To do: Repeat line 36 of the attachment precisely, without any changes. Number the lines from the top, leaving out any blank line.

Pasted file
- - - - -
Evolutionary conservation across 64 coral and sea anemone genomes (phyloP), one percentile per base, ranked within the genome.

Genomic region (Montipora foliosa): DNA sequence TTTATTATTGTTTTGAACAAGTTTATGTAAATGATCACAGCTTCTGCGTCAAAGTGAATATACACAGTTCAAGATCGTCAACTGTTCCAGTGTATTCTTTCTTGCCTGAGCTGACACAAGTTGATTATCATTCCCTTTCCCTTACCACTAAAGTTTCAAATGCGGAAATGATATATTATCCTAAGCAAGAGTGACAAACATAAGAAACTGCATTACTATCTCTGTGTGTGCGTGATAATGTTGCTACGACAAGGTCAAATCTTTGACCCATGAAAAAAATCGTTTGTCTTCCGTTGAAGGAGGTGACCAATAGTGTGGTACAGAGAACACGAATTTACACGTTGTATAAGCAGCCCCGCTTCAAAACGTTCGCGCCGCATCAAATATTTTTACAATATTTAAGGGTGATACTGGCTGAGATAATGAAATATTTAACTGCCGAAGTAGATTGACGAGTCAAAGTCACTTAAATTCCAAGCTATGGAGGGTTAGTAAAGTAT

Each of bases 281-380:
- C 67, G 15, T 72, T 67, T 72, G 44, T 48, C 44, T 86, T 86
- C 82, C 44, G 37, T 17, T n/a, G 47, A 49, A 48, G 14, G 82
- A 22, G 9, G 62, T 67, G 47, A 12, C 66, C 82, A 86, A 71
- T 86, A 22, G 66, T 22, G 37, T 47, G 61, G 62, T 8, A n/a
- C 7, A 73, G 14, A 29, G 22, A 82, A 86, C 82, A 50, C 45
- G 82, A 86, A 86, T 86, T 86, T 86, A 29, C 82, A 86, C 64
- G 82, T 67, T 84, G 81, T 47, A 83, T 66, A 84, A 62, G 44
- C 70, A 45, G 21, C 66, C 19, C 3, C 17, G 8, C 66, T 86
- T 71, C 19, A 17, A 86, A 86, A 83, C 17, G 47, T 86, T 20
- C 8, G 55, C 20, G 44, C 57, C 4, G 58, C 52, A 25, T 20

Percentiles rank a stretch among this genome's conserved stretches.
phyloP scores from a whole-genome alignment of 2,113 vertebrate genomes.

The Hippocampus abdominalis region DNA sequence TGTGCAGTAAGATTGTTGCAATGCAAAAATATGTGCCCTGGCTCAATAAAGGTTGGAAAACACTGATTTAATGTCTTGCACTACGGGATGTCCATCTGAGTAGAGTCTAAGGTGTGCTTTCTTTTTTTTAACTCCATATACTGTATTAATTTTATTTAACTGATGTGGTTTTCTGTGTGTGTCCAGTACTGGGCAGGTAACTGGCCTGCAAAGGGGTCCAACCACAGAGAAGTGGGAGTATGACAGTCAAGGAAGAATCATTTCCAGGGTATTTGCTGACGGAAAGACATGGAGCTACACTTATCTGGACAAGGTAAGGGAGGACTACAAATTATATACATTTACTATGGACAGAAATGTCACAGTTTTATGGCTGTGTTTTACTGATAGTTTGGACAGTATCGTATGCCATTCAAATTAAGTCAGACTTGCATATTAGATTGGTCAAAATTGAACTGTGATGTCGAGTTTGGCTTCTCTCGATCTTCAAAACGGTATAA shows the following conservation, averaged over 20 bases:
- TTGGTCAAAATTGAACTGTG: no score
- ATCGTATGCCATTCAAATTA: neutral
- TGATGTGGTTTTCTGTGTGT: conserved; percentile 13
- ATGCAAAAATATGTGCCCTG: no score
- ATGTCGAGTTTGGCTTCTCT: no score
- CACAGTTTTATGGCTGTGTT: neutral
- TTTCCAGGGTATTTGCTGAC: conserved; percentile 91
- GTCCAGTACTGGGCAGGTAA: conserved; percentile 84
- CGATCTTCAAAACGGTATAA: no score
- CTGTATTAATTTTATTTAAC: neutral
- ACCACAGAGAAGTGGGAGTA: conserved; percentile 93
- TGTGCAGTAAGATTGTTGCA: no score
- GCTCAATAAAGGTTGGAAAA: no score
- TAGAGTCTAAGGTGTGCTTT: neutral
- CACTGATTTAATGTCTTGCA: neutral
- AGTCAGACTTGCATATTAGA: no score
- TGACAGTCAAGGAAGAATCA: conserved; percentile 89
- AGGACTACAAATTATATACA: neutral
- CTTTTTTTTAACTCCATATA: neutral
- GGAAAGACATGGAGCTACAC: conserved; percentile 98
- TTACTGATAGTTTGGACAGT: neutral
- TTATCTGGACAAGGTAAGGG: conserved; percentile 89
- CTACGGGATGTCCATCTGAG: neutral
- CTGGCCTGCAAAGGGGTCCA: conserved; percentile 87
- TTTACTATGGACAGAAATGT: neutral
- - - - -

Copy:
- GGAAAGACATGGAGCTACAC: conserved; percentile 98